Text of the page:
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Posted at: Jan 17, 2016, 2:15 AM; last updated: Jan 17, 2016, 2:15 AM (IST)FIELD REPORTS

Husband, 2 sons gave up, 66-yr-old can’t afford to

Husband, 2 sons gave up, 66-yr-old can’t afford to
Harbans Kaur and her daughter-in-law Harpreet Kaur with pictures of Lakhwinder Singh and Harpreet’s husband Nirvail Singh. Photo by writer

Praful Chander Nagpal

Tribune News Service

Fazilka, January 16

The dilapidated house has no door. “You never know, an angel might just walk in,” says Harbans Kaur. The 66-year-old is prone to delivering profound one-liners. It’s her way, perhaps, of maintaining sanity.

“I can’t even commit suicide, someone has to take care of my seven-year-old grandson and young daughter-in-law,” she says with a terse expression, as she sits on a broken cot in her dingy house situated along a stinking pond in Pakkan village.

Like Harbans Kaur, her widowed daughter-in-law Harpreet Kaur does not lift her gaze from the open entrance. “An angel just might walk in,” the matriarch repeats herself.

Harbans Kaur’s husband Piara Singh was 55 when he committed suicide 12 years back by consuming pesticides, leaving behind a debt for the family to fend for. Their two sons followed in his footsteps.

Eldest son Lakhwinder Singh (34) committed suicide by consuming pesticides in 2013. He was a bachelor. Three weeks ago, on December 21, Harbans Kaur’s married son Nirvail Singh (32), the youngest of the three brothers, ended his life, also by consuming poison. Left behind are his mother, brother Jarnail Singh, wife Harpreet Kaur (29), son Navjot (7) and a family debt of Rs 6 lakh.

The family had a small landholding of 18 kanals, divided into three shares.

The commission agents, a father-son duo, got 3 kanals transferred in their name in lieu of a loan, says Harbans Kaur. Having executed the sale deed of small chunks of land, they allegedly took benefit of the family’s ignorance and got deposited a bank cheque signed by Nirvail Singh. It bounced.

Fearing action, and in acute stress, Nirvail Singh consumed pesticide, says Harbans Kaur. After the suicide, the commission agents, from Arniwala in Fazilka district, were booked for abetting suicide.

“The village has witnessed three dozen suicides in the past 15 years. There have been consecutive crop failure, and problems of debt and poverty are getting worse, not better,” says Dharmpal Singh, the village sarpanch.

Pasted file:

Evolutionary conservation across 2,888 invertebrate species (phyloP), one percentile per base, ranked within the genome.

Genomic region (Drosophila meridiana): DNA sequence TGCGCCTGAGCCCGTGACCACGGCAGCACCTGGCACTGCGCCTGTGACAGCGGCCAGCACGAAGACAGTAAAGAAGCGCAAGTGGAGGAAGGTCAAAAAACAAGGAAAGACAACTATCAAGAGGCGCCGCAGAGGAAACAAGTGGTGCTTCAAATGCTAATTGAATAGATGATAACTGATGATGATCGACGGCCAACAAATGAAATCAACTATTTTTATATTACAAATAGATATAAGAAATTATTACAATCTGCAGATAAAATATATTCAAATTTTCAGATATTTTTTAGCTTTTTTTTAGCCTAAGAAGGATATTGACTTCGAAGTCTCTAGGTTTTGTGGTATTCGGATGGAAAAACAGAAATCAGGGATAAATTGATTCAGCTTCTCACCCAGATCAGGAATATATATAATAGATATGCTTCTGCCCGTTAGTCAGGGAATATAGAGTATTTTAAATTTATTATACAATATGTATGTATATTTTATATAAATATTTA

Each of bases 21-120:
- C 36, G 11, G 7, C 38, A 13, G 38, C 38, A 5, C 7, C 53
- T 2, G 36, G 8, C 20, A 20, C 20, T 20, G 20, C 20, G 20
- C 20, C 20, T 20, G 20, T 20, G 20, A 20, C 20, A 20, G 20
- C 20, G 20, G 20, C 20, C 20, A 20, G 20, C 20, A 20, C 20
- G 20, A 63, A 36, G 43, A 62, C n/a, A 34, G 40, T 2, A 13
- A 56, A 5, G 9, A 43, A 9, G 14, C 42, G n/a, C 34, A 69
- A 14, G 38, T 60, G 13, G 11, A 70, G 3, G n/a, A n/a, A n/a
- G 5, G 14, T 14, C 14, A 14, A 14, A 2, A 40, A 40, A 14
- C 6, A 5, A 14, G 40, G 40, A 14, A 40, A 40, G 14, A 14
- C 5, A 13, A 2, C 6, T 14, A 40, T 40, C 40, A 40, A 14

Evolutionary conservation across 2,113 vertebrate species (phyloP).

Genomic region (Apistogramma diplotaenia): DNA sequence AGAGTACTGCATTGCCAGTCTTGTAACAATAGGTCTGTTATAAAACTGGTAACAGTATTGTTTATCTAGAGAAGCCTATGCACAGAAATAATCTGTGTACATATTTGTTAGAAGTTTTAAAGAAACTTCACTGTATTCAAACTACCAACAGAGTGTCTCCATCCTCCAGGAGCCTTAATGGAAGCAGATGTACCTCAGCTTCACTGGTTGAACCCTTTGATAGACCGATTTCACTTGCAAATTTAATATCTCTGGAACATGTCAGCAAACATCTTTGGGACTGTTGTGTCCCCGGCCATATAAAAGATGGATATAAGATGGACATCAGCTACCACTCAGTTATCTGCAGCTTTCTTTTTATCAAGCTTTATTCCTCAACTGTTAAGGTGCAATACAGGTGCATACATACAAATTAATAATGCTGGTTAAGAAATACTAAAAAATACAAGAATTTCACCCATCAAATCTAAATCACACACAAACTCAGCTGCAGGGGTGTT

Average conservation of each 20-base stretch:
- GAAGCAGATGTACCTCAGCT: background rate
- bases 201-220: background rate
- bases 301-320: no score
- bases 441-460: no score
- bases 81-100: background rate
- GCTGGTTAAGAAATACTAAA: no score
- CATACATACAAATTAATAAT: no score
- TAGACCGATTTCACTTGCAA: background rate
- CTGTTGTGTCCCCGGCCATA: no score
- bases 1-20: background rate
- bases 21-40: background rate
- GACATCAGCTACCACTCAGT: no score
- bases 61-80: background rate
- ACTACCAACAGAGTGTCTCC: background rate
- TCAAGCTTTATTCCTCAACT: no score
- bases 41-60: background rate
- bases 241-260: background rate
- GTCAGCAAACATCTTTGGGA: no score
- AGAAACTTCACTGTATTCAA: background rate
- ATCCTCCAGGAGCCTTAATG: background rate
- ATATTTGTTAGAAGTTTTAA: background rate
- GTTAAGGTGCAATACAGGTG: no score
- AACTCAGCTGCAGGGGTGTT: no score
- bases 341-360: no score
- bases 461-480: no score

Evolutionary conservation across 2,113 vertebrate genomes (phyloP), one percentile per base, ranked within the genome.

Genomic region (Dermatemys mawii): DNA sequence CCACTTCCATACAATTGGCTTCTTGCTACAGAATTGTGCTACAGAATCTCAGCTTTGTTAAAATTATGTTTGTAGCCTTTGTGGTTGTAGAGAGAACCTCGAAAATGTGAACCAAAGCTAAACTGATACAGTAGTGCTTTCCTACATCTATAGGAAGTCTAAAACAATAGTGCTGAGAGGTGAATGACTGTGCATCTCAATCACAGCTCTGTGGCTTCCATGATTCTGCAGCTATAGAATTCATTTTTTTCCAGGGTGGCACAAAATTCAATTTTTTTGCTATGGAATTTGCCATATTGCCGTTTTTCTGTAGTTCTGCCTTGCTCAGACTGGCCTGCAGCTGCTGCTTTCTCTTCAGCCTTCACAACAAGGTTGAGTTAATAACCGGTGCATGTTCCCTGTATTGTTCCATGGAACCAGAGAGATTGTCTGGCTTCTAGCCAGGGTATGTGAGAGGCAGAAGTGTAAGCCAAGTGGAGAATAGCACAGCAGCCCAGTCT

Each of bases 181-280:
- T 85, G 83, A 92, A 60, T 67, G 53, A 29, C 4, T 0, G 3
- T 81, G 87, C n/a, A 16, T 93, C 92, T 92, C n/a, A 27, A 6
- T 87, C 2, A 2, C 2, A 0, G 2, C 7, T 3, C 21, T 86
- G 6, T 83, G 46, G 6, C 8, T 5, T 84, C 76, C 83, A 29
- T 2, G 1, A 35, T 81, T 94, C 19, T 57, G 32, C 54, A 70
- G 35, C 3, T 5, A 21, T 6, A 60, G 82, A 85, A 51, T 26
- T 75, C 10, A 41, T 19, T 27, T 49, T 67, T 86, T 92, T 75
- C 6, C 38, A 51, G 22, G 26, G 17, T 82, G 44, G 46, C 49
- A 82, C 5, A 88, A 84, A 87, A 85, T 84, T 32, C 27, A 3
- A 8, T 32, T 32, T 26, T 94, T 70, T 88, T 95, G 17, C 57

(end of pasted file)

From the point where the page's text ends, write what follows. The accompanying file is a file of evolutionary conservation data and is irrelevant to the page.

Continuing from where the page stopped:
Pakkan village is home to nearly 4,000 people, majority of them marginal farmers and labourers. It is the last village of Fazilka district rubbing shoulders with Muktsar district, and falls under the Jalalabad Assembly segment, represented by Deputy Chief Minister Sukhbir Singh Badal. “He never visited the village to express his sympathy with any grieving family,” says a village elder, Mukhtiar Singh.

“The small rivulet, Landi Kassi of Bhagsar minor, for the tail-end village remains insufficient for irrigation of cotton crop. The sub-soil water is brackish and unfit for irrigation. The topography of the village also adds to the misery of the small farmers. During the monsoon season, the excess water from Muktsar area flows to this village and inundates the crops as it is a low-lying area,” says Nachhtar Singh, a former sarpanch.

Of the total of 3,200 acres of land in the village, over 1,000 acres have been rendered barren. “The crop damage due to inundation is a regular feature,” he adds.

“None of the debt-ridden families of farmers who committed suicide has ever been paid any compensation by the government. It is the vicious circle of debt in which they continue to remain trapped,” points out a social activist of the village, Jaswinder Singh. 

Pakkan village has no government dispensary or veterinary centre. A primary school was upgraded five years ago. “Besides the problems of poverty and debt, most villagers are afflicted with hepatitis B and C,” says Jaswinder Singh. No survey, he claims, has ever been conducted about the deceased and the ailing. “The entire chunk of small landholdings in the village has been mortgaged to financiers.”

I thought it prudent to ask Additional Deputy Commissioner Charandev Singh Maan about the village. “The government is in the process of identifying the deceased farmers and would give every possible help to their kin,” he said. I thought of sharing this bit of news with Harbans Kaur, but again, thought it wise not to give false hope.

As I get up to leave and fold my hands, Harbans Kaur looks at me and then at the open door. “An angel just might walk in,” she mutters. About time.

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